[FLASH OF CREATIVE INSIGHT] Storytellers, anyone? “In therapy we say: Let’s edit your story.” I’m inspired by people who do courageous things, who tell honest stories, or even help to change them. And by great content editors, but that’s a different…story.
The book “Maybe you should talk to someone” by therapist & writer Lori Gottlieb made me think hard about the universal truths of stories, between #comms and #psychology. Why care? We, and our world, are made of stories.
6 INSIGHTS. IN MY WORDS.
🟠 ALL STORIES BOIL DOWN TO UNIVERSAL QUESTIONS. On a human level they’re something like this: “Everyone lives their own story, but underneath the details we’re forced to face the same essential questions: How do I feel safe in a world of uncertainty? How do I connect?” And in comms we all need to answer “What’s your reason for being?” (PS: don’t forget those WHY questions), as a communicator you know.
🟠 STORYTELLING IS ABOUT BUILDING UP, AND LETTING GO. “We grow in connection with others. Everyone needs to hear that other person’s voice saying, I believe in you. I can see possibilities that you might not see quite yet. I imagine that something different can happen, in some form or another.” “…But part of getting to know yourself is to unknow yourself – to let go of the limiting stories you’ve told yourself about who you are.” Stories only have the power that you give them.
🟠 THE FIRST STORY WE TELL IS NEVER COMPLETE. Give important stories time to unfold, and to change. “The story a patient comes into therapy with may not be the story she leaves with. What was included in the telling at first might now be written out, and what was left out might become a central plot point. Some major characters might become minor ones, and some minor characters might go on to receive star billing. The patient’s own role might change too – from bit player to protagonist, from victim to hero.” And in comms, how often have you been scratching surface level or getting it all wrong?
🟠 STORIES DON’T ALL OBEY THE SAME RULES OF EXPRESSION. So go find the right one. “Wendell [her therapist] and I had a conversation, even if no words were exchanged. He watched me grieve, and didn’t try to make things more comfortable by interrupting or analyzing the issue. He let me tell my story in whatever way I needed to today.”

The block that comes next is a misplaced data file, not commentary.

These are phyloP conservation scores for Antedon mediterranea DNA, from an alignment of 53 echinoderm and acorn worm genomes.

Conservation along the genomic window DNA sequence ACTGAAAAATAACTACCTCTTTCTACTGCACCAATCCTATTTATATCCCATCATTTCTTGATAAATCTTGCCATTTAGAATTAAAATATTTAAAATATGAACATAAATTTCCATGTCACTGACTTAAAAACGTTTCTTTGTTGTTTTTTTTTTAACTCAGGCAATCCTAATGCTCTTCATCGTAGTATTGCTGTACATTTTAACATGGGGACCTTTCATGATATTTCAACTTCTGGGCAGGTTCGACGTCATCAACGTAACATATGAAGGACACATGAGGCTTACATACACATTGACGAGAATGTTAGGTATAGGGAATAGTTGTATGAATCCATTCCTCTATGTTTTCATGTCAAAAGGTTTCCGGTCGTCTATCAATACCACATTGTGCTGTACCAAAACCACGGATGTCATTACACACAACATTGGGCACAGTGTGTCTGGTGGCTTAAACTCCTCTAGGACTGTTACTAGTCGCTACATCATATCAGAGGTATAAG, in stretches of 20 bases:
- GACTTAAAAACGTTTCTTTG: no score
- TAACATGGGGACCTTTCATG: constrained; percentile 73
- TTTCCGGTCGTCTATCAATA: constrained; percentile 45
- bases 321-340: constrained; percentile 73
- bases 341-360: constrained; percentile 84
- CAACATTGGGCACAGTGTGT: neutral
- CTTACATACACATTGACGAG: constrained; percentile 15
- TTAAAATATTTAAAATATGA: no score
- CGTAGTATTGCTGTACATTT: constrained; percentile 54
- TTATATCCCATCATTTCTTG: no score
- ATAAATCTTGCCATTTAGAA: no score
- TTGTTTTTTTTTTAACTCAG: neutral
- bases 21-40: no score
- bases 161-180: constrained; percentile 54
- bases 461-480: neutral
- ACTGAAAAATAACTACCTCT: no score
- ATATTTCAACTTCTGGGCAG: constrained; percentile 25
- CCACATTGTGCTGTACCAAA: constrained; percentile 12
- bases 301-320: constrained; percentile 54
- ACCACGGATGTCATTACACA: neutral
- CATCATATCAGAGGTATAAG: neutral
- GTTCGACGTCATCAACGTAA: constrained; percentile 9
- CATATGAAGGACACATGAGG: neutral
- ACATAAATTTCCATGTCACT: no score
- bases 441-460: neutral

🟠 STORIES CAN CONNECT US, OR CAN (PURPSEFULLY) KEEP US AT BAY. The seemingly pointless, repetitive, aggressively boring and aggravatingly-angry ones are attempting the latter. “Anger…pushes people away and keeps them from getting close enough to see you. I wonder if John needs people to be angry at him so that they won’t see his sadness.” Deep. Be boring with your therapist to do get stuck, but please don’t do it in comms.
🟠 STORIES HAVE LIMITS TO SHOWING REALITY. Remember to work in the here-and-now, to illustrate, to let different people speak up. ”One on one, therapists get depth but not breadth, words without illustrations. Despite being the ultimate #insider in terms of Julie’s thoughts and feelings, I’m an #outsider here among all these people I don’t know but who knew Julie.…Instead of focusing on a patient’s stories from the outside world, and here-and-now is about what’s occurring in the room.” Whatever you do, don’t get lost in the BIG, generic narratives. Understand what you’re not seeing, the puzzle pieces you’re missing.
The foundations of it all: understanding. Understanding of the self in therapy, understanding of a subject in comms. And that can be pretty humbling.
Here’s to telling and editing stories that help real people.
Hi! I’m a comms professional and creative for social impact. On my CV, I have life experience in leadership. Off it, I know about some hard edges of life. Through it all, I write to connect the dots and help bring out the best in people.